There’s a story of a young girl watching her mom prepare the ham for the holiday dinner. She saw her mom cutting off each end of the ham and asked her why she did that. The mom said that she did not know; that’s the way her mom did it so the young girl would have to ask her. So, she did and her grandmother said the same thing.
Wanting to get to the bottom of the mystery, the young girl went to her great-grandmother and asked why she cut off the ends of the ham. Her great-grandmother chuckled when she heard about what had been passed through the generations. You see, the reason she cut off the ends of the ham was because she did not have a big enough pan to hold the whole ham.
My career in forensic science began in 1984 and training in firearm and toolmark identification began in 1989. As I reflect back, there were many times I watched someone “cutting off the ends of the ham.” When advised about a particular approach to take, there were several times when I heard, “Not sure. That’s just what I was told.” Unfortunately, I didn’t have a grandmother or great-grandmother I could go to for the answer. So, I was kind of stuck. Certainly, there had to be a reason. The question was whether or not the reason remained legitimate. I felt like I was talking to Yul Brynner when he proclaimed in the Ten Commandments:
“So, let it be written. So, let it be done.”
Now that it is 2018 and I have many more years upon which I can reflect, especially in firearm and toolmark identification, there are still many instances where the ends of the ham are being needlessly cut-away. I’m not suggesting that these practices be done away with but, I am suggesting that it is time to critically evaluate the reasons why we do certain things. The reason is because it is those things that can prevent examiners from making changes that can improve their ability to provide timely and relevant information to investigators, another group with their own ham cutting going on.
While performing research for a book, I have come to understand that many of the processes and procedures common in the standard operating procedures of firearm and toolmark units have their origin in the work of Calvin Goddard and Charles. E. Waite. They were very thorough in their examinations of firearm-related evidence, working to extract every bit of value from the evidence they examined. They also sought to provide investigators with as much information as possible to assist them in their investigations. For example, Waite spent an enormous amount of time collecting data on firearms with respect to general rifling characteristics and Goddard applauded this effort saying such information could be very valuable. Let’s consider the time.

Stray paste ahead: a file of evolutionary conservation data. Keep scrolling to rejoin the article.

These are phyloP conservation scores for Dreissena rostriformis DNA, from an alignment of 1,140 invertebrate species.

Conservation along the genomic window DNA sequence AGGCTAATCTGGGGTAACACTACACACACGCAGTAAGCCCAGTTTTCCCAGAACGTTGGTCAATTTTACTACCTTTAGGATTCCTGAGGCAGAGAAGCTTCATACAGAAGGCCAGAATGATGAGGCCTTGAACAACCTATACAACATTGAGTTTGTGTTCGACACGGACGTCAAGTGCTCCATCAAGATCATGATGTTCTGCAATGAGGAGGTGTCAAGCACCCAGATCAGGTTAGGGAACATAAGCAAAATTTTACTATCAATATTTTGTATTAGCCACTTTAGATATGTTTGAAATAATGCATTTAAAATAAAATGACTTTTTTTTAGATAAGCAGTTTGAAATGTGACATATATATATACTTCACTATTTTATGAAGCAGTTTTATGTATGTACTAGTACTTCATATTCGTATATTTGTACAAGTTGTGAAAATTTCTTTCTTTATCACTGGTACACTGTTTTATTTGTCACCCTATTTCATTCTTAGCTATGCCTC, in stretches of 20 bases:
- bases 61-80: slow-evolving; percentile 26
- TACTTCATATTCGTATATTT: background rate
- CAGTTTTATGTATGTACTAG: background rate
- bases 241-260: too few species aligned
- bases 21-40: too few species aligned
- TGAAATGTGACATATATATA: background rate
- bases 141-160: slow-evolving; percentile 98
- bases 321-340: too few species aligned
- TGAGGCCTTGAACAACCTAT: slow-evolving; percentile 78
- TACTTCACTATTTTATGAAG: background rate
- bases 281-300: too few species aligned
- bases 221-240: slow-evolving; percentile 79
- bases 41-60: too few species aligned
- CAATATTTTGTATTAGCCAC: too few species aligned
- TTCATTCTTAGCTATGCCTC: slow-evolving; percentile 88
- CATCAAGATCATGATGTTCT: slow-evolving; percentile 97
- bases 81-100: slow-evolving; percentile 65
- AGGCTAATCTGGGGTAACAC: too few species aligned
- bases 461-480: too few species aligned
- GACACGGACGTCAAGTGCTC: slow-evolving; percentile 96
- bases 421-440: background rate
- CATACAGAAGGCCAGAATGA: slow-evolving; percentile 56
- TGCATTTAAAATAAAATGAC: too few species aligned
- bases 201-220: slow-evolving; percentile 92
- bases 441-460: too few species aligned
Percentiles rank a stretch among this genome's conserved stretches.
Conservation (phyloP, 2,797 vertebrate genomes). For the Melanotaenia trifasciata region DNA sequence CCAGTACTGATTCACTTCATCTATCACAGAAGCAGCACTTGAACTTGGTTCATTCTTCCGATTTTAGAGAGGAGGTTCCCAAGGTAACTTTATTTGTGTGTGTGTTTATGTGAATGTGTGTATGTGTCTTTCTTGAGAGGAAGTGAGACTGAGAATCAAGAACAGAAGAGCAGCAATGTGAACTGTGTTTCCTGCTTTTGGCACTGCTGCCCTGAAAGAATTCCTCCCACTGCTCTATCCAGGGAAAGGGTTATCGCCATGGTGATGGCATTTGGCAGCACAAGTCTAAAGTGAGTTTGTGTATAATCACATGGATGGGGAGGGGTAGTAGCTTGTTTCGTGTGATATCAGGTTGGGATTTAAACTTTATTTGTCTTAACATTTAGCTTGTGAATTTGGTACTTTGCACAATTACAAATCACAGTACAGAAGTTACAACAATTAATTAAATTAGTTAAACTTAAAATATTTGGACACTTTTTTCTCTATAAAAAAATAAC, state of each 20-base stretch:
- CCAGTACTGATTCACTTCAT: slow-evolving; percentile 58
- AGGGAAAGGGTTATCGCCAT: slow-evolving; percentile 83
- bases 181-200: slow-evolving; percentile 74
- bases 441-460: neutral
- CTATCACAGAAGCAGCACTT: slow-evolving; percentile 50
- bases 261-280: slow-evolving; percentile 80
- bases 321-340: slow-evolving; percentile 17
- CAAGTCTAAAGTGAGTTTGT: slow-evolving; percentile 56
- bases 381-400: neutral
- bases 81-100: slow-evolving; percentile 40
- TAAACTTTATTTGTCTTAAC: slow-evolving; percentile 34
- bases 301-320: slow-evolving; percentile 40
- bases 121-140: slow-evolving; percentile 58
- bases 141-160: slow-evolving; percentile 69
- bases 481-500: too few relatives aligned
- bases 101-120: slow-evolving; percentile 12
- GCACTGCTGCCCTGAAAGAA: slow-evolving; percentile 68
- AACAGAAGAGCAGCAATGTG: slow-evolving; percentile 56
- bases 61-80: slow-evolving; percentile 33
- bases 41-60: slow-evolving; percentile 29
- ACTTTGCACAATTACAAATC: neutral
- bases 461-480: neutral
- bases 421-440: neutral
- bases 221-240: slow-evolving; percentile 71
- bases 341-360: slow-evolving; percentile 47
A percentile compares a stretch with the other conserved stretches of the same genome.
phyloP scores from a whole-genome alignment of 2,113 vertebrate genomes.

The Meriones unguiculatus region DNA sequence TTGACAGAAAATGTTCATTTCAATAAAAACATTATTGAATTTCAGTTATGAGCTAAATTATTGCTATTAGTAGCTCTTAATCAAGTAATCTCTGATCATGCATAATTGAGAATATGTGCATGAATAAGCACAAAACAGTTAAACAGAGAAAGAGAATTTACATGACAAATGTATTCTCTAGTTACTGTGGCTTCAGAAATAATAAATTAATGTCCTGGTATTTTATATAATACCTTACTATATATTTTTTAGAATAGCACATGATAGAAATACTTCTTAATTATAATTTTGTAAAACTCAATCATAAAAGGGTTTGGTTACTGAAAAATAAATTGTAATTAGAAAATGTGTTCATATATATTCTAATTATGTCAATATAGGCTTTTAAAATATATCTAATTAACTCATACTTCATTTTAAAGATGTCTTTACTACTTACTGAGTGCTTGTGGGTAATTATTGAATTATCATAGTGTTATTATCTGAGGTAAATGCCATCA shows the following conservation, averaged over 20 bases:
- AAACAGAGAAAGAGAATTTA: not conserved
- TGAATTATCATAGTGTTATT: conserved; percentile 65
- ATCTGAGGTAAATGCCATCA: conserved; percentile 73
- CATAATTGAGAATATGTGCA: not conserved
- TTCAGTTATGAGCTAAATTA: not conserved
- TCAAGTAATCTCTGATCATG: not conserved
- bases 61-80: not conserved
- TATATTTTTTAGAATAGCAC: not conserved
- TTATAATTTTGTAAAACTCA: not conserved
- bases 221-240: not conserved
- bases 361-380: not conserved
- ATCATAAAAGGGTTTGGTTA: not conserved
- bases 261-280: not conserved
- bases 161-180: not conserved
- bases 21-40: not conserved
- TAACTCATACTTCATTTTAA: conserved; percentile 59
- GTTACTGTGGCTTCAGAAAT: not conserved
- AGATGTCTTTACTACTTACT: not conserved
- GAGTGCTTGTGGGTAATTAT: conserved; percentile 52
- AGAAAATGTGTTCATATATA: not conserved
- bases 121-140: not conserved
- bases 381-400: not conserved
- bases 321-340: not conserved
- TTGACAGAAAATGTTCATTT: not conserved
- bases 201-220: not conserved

It was the early 20th century and the number of firearm manufacturers were quite small, shootings were not as common, and people were far more connected to their small communities than they are today. If an investigator started knocking on doors asking if they knew anyone who owned a Smith & Wesson, chances are they would get a name, an address, the names of their kids, the pets and what they had for dinner the previous night.
When I began training, not much changed from those times. Well, that’s not quite accurate. Many things did change. The number of shooting related incidents has increased dramatically. Major city police agencies are confiscating not tens of guns a month but hundreds. Forensic laboratories are being tasked with an increasing number of requests and accreditation has been established to help assure the public of the quality of work coming from those laboratories. As a result, various forensic units including firearm and toolmark examiners are backlogged if not weeks, then months; sometimes years. What did not change much was the way firearm-related evidence was assessed, evaluated and examined.
“So, let it be written. So, let it be done.”
It wasn’t until the last decade of the 20th century that forensic firearm units saw a major technological upgrade in the form of IBIS technology. In many forensic laboratories it became the open case file, replacing an older Polaroid open case file if there was one at all. It was tacked on to the back end of casework and, every once in a while, there might be a link to an older unsolved case in the database. The laboratory celebrated and the examiners felt like heroes providing to the investigator a lead that had otherwise been unknown. Unfortunately, the investigators did not generally display the same enthusiasm because they were already working on this month’s shootings or, it may have been so long, those investigators have since been reassigned.